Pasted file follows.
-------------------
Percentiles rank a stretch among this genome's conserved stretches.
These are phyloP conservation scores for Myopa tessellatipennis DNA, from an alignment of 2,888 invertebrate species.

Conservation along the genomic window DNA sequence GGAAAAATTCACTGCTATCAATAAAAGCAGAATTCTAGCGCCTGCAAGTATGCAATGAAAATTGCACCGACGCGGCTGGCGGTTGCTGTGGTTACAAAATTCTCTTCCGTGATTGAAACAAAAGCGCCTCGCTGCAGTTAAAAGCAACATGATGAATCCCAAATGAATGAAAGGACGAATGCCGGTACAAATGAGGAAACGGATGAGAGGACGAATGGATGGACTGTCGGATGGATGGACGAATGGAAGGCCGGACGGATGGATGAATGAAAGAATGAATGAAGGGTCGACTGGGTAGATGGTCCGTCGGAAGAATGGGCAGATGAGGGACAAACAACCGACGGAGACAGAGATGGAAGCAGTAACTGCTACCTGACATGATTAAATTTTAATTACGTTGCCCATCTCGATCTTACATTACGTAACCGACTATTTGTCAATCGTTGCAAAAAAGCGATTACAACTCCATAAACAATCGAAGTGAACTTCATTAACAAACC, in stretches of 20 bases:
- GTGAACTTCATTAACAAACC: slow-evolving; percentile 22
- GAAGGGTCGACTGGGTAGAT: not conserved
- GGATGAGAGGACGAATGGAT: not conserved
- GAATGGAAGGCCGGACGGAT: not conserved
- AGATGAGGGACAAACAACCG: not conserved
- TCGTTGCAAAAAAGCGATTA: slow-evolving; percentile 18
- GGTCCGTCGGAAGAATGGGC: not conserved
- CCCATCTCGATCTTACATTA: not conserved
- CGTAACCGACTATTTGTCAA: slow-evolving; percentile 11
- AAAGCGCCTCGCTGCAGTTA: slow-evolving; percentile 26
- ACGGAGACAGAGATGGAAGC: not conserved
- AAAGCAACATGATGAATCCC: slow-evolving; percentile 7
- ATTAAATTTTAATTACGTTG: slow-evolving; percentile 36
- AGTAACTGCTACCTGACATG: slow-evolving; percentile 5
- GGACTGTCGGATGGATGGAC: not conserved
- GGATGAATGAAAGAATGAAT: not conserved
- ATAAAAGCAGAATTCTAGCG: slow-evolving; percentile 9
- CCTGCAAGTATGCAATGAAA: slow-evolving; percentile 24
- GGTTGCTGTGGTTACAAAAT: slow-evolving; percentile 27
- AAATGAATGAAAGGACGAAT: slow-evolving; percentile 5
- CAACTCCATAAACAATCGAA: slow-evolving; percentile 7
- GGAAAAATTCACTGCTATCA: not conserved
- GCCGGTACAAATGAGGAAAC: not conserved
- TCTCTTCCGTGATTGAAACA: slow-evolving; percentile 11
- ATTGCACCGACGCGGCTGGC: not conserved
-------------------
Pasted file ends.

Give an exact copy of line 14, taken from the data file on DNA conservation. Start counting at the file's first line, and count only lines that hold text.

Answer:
- ACGGAGACAGAGATGGAAGC: not conserved